BETHESDA, Md--The NIH Consensus Development Conference was unanimous in its decision not to recommend routine screening mammography for women aged 40 to 49, saying that the evidence to date does not show that any possible benefits outweigh potential risks.
BETHESDA, Md--The NIH Consensus Development Conference was unanimousin its decision not to recommend routine screening mammography for womenaged 40 to 49, saying that the evidence to date does not show that anypossible benefits outweigh potential risks.
The panel's draft report recommends that women in their 40s evaluatetheir own risk factors and decide for themselves in consultation with theirphysicians whether to be screened.
The draft report was not without support from members of the audience,but its framers faced passionate criticism from many cancer specialists.Debate climaxed with a statement by Richard D. Klausner, MD, director ofthe NCI, who disagreed with the committee report. "My own evaluationis that the data supporting the benefit of initiating screening in the40s is stronger now than it had been," Dr. Klausner said. "Itdoes look significant, and women need to know that." He will presentthe findings to the president's National Cancer Advisory Board for reviewin February.
Concerns and criticisms voiced at the meeting centered around two mainissues: Did the panel appropriately assess new evidence provided by themost recent randomized controlled trials and did it give too much weightto potential and theoretical harm associated with mam-mography? Anotherissue concerned the omission of high-risk groups, especially African-Americans,from the studies upon which the panel based its decision.
Dr. Laszlo Tabar, director of mam-mography, Falun Central Hospital,Sweden, said the panel failed to adequately consider the results of fourrandomized controlled trials conducted in Malmö, Kopperberg/Östergötland,Stockholm, and Gothenburg, Sweden. Results of these trials show an overallreduction in mortality from breast cancer of 23% for women in their 40swho undergo screening mammography, he said.
"It seems clear," Dr. Tabar argued, "that while the sizeand timing of the mortality reduction rate will require further research,the existence of such a reduction is no longer in question."
R. Edward Hendrick, chief of the Department of Radiology, Universityof Colorado Health Sciences Center, charged the panel with ignoring studiesshowing benefits and ignoring "the meta-analyses of those data, whichshow that there is a statistically significant benefit."
Ingvar Andersson, of the University Hospital, Malmö, said thathe was skeptical about the appropriateness of screening for younger women.His own study showed that annual screening of 10,000 women aged 40 to 49would save only 15 breast cancer deaths over a 10-year period, at the costof 1,250 false-positive results requiring further testing. Nevertheless,he agreed with Dr. Tabar that the draft statement does not properly reflectthe state of knowledge today.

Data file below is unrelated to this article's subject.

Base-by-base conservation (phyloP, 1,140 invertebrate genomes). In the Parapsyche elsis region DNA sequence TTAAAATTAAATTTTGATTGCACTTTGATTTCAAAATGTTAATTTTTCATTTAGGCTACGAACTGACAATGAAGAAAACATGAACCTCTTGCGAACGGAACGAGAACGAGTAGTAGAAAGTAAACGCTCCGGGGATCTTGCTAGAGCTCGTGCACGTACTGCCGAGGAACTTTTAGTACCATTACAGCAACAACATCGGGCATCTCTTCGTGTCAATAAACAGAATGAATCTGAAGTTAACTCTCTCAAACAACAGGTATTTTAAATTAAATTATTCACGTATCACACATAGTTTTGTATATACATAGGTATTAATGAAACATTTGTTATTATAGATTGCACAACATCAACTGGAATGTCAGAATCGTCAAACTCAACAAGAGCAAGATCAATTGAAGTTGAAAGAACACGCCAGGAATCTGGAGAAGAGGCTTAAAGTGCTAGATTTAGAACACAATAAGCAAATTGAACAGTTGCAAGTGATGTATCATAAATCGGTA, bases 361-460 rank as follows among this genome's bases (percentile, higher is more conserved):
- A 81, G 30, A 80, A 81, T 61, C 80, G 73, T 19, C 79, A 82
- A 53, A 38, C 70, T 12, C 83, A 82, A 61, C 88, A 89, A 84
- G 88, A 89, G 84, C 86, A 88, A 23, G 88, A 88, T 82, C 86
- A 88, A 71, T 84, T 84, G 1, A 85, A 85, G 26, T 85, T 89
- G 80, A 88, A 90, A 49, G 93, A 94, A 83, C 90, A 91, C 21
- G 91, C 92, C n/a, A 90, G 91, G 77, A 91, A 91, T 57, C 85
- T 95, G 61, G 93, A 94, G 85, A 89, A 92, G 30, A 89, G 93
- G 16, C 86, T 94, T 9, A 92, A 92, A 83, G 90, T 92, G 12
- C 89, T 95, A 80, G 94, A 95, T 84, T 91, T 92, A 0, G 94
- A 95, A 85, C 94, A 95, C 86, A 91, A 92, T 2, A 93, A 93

The panel was appointed by the NIH's Office of Medical Applicationsof Research. To ensure impartiality, members could not have written onthe subject or have a financial stake in the recommendations. Members readmore than 100 papers and heard from 35 experts at the two-day meeting.
Leon Gordis, MD, Chairman, Johns Hopkins University
Donald Berry, PhD, Duke UniversitySusan Chu, PhD, MPH, Group Health Cooperative of Puget Sound,Seattle
Laurie Fajardo, MD, U of VirginiaDavid Hoel, PhD, U of South Carolina
Leslie Laufman, MD, Hematology Oncology Consultants, Columbus,OhioJeanne Petrek, MD, Memorial Sloan-Kettering Cancer Center
Constance Rufenbarger, The Catherine Peachey Fund, Warsaw,Indiana
Julia Scott, RN, National Black Women's Health Project, Washington
Daniel Sullivan, MD, University of Pennsylvania Medical CenterJohn Wasson, MD, Dartmouth Medical School
Carolyn Westhoff, MD, MS, Columbia UniversityRuthan Zern, MD, Greater Baltimore Medical Center, Towson, Maryland
Conference chair Leon Gordis, of Johns Hopkins, insisted that data fromall recent studies were considered and that the evidence presented wasnot sufficient to warrant a change in policy.
The draft report was revised, however, to indicate that although randomizedcontrolled trials show no difference in breast cancer deaths within 7 yearsbetween women assigned to receive or not receive mammography screening,"summary data from these studies have shown an increasing trend infavor of mammog-raphy with longer-term follow-up."
The panel maintains that not all women diagnosed with cancer are helpedby early detection. The report pointed out that ductal carcinoma in situ(DCIS) may not progress to invasive cancer and there is danger of inappropriatetreatment.
Other risks include the false assurance of false-negative readings,anxiety caused by false-positive reports, and discomfort during the procedure.In addition, radiation exposure brings a theoretical risk of one additionalcancer death per 10,000 women tested annually, the report said.
Many radiologists, however, said that the potential risk of radiationwas overstated and that the psychosocial conse-quences of a false-positiveor even a false-negative result were insignificant when compared with thevalue of early detection. Critics also pointed out that therapy for DCISis changing and overtreat-ment is less of a concern than in the past.
The committee recommended that the costs of mammography for women intheir 40s who choose it should be reimbursed by insurers or covered byHMOs. In fact, a bill has been introduced into the House by Rep. JerroldNadler (D-NY) that would prohibit insurers from denying coverage for yearlymammo-grams to women age 40 and above.